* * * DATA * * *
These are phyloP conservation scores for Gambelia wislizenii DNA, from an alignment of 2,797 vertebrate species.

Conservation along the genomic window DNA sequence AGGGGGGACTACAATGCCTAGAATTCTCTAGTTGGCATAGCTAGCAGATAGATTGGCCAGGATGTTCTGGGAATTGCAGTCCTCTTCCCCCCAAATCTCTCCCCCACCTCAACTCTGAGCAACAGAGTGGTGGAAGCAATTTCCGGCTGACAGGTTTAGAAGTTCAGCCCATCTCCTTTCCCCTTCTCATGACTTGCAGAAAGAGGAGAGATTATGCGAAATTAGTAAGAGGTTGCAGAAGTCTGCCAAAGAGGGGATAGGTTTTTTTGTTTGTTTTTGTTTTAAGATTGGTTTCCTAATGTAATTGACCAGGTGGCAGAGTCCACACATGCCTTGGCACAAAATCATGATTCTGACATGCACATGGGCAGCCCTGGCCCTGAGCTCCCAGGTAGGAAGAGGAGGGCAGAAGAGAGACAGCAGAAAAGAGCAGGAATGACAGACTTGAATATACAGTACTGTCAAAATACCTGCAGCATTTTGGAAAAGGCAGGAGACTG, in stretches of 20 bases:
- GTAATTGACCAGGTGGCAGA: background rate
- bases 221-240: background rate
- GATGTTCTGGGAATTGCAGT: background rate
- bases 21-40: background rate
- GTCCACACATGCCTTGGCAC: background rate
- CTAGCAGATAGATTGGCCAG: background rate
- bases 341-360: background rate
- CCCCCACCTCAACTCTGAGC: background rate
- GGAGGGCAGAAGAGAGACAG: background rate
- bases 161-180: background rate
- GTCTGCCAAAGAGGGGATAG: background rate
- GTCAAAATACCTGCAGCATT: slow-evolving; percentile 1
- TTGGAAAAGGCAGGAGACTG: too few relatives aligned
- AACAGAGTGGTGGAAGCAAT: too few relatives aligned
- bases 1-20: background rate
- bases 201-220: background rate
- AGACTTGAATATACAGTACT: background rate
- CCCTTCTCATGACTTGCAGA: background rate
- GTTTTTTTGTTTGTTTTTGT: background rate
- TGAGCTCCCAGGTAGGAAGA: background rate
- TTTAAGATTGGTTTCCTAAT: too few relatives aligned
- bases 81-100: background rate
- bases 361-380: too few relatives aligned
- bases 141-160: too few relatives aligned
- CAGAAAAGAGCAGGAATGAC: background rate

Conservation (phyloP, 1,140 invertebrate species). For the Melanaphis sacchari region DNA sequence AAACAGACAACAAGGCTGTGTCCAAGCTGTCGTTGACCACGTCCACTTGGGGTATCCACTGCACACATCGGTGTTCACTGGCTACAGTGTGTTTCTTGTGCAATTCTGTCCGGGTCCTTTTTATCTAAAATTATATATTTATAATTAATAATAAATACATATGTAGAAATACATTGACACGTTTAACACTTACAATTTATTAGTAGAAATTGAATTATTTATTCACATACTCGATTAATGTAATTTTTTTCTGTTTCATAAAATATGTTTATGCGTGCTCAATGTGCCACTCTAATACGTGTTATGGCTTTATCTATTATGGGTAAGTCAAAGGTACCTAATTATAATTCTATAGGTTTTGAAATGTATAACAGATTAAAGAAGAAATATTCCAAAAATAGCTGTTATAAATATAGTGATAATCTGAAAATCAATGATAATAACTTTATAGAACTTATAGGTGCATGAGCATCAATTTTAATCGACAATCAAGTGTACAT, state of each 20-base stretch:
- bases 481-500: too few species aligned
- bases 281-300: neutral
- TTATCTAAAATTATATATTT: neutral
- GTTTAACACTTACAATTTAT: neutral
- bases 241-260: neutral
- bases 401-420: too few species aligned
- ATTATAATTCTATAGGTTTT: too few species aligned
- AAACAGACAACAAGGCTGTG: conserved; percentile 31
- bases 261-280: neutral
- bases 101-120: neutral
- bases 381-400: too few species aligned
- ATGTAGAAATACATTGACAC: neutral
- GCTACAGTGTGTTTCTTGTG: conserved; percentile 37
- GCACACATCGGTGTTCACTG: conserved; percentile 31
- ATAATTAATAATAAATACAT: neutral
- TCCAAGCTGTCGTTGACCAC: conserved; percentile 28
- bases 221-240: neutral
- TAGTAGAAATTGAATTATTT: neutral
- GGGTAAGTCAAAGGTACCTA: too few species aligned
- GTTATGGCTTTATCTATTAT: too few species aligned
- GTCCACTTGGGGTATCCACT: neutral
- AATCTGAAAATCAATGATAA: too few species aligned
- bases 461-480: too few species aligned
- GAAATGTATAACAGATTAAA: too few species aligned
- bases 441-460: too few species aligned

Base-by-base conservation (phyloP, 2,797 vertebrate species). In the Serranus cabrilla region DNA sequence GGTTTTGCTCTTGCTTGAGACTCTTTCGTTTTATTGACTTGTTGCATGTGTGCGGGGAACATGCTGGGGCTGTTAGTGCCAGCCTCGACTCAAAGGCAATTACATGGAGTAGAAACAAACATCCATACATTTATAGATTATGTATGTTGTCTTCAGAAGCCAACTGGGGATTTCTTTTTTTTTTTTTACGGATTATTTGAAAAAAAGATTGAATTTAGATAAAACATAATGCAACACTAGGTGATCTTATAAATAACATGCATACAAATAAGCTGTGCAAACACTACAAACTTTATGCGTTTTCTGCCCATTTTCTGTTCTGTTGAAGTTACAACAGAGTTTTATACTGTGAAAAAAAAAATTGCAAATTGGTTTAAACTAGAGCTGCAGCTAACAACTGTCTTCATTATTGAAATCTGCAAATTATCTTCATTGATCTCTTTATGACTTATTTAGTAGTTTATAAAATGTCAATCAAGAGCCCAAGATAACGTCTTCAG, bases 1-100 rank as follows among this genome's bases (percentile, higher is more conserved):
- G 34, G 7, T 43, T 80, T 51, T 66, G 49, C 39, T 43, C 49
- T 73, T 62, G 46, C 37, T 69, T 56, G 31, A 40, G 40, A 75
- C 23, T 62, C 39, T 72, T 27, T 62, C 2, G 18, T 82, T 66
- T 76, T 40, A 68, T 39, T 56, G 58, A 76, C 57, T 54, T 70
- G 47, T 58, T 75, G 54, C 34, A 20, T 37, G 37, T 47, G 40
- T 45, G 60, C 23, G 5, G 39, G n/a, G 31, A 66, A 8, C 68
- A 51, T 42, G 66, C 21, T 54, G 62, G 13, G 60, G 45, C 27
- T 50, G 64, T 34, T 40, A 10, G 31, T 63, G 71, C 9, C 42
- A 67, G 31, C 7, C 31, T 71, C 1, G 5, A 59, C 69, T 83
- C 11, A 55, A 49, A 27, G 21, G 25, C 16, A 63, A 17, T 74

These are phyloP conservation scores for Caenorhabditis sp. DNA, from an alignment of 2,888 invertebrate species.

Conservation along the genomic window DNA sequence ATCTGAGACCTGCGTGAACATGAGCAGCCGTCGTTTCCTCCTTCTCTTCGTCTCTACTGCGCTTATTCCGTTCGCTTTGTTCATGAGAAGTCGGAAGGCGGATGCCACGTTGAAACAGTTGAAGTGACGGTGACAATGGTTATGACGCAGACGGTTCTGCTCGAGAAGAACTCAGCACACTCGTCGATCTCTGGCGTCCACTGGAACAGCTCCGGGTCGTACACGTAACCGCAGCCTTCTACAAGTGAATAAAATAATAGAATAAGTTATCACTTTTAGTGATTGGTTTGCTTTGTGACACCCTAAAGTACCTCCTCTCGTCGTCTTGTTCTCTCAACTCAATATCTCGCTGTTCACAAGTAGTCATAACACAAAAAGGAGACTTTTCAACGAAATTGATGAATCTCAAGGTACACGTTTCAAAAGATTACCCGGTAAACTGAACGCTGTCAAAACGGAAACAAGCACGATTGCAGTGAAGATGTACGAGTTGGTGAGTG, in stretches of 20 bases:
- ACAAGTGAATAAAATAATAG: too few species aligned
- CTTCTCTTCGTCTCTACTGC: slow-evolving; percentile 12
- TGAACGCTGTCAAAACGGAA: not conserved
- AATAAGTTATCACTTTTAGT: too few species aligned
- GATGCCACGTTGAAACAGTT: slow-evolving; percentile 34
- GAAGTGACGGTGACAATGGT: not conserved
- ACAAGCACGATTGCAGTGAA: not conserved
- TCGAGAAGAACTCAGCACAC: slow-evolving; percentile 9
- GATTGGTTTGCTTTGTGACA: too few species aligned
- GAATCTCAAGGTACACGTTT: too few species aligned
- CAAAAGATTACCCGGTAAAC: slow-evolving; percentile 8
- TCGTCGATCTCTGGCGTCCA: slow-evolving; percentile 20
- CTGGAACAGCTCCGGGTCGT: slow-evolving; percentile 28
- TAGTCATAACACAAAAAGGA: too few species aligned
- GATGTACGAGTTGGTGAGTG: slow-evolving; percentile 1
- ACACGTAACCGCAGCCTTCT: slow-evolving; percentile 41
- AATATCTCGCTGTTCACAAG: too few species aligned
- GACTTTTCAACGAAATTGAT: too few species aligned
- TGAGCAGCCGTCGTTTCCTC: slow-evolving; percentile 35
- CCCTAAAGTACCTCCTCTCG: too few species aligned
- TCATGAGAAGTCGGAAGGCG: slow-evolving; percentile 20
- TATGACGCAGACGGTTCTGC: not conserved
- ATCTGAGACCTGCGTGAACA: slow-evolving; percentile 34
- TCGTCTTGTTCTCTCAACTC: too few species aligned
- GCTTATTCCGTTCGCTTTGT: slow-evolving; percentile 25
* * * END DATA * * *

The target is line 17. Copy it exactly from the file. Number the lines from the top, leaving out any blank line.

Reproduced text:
- bases 1-20: background rate